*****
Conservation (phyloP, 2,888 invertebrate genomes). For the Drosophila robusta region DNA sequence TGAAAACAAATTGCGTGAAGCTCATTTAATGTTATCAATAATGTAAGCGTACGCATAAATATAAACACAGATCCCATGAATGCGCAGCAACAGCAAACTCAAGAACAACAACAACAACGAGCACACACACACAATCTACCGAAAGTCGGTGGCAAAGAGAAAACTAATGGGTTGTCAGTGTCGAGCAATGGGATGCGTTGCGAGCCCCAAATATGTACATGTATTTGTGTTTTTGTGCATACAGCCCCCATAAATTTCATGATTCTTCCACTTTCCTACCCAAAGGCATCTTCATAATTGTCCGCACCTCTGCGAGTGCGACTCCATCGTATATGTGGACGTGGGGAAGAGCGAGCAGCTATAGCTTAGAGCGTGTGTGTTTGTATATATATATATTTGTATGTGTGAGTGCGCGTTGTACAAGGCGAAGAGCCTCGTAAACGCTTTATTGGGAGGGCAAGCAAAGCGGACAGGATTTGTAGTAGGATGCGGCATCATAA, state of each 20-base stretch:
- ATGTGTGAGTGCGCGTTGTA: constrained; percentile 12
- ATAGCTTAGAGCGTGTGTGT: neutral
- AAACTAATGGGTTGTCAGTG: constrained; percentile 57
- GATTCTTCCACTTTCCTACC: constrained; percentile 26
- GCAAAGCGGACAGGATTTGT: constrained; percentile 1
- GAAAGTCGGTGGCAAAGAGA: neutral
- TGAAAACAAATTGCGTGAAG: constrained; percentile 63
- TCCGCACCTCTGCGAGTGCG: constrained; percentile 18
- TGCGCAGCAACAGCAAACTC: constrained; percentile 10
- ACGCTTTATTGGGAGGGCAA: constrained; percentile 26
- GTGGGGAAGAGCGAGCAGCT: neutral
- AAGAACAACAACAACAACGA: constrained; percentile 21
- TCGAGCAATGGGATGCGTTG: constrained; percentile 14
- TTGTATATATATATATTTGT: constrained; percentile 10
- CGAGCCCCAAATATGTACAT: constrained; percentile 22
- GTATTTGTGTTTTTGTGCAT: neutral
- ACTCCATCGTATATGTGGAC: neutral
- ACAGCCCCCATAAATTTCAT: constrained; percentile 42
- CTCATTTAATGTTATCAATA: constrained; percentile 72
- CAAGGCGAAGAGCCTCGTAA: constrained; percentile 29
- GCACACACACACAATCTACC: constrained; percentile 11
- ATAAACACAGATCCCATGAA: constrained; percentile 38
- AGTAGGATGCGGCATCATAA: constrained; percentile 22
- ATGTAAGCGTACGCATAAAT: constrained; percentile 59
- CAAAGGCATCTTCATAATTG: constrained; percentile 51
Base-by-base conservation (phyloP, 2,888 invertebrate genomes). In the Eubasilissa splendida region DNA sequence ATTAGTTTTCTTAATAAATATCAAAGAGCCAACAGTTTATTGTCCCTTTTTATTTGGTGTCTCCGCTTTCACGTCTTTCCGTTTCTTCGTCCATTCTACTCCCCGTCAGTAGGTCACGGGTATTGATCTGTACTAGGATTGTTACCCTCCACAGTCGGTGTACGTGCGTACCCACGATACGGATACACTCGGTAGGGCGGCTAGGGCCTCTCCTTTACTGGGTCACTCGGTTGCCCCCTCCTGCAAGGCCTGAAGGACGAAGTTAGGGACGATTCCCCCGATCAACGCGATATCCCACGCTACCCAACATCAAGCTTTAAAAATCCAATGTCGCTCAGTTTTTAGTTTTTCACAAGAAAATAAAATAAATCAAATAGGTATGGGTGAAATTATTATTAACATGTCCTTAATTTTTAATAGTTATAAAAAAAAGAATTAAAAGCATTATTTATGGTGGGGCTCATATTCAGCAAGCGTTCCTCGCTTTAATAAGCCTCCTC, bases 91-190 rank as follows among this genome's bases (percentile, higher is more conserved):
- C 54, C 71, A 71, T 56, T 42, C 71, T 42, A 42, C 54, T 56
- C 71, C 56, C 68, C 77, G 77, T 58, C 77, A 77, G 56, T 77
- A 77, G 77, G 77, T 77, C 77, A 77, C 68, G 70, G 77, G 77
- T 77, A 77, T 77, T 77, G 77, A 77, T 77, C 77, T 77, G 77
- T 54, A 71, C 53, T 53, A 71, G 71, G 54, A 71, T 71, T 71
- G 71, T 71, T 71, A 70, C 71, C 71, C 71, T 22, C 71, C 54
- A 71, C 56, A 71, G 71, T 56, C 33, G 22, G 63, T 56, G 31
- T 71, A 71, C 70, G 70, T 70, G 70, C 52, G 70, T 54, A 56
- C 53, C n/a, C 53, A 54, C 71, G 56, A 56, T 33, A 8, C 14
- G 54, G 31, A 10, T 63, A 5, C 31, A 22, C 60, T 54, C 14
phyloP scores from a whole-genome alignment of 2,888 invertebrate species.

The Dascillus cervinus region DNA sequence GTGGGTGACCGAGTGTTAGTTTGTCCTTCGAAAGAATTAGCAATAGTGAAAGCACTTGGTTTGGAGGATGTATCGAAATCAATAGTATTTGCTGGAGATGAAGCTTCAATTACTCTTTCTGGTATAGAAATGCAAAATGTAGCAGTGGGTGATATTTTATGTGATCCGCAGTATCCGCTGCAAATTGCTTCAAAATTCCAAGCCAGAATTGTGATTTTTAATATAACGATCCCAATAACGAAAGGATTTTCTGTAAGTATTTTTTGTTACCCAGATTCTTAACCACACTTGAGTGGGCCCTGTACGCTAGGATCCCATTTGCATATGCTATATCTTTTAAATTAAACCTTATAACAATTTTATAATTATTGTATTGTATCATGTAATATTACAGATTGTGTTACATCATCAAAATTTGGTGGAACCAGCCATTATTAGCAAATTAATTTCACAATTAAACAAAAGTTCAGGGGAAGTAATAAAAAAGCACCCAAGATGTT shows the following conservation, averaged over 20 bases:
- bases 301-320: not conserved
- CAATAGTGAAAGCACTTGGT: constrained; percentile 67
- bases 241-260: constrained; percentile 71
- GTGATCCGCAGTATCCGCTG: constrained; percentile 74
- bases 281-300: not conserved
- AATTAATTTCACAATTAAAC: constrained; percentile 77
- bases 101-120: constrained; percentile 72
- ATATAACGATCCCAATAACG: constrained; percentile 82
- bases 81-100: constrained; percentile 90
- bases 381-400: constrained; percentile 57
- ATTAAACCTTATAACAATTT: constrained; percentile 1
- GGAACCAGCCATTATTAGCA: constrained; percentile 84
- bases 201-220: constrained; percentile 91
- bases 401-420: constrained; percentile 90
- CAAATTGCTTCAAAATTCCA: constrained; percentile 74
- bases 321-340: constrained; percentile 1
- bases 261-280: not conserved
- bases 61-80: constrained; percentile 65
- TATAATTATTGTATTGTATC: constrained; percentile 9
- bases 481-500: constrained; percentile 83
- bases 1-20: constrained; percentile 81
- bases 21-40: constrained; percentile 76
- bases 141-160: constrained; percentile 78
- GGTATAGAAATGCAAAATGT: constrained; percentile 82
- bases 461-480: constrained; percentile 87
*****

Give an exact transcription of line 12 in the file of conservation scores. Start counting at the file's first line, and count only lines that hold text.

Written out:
- GTGGGGAAGAGCGAGCAGCT: neutral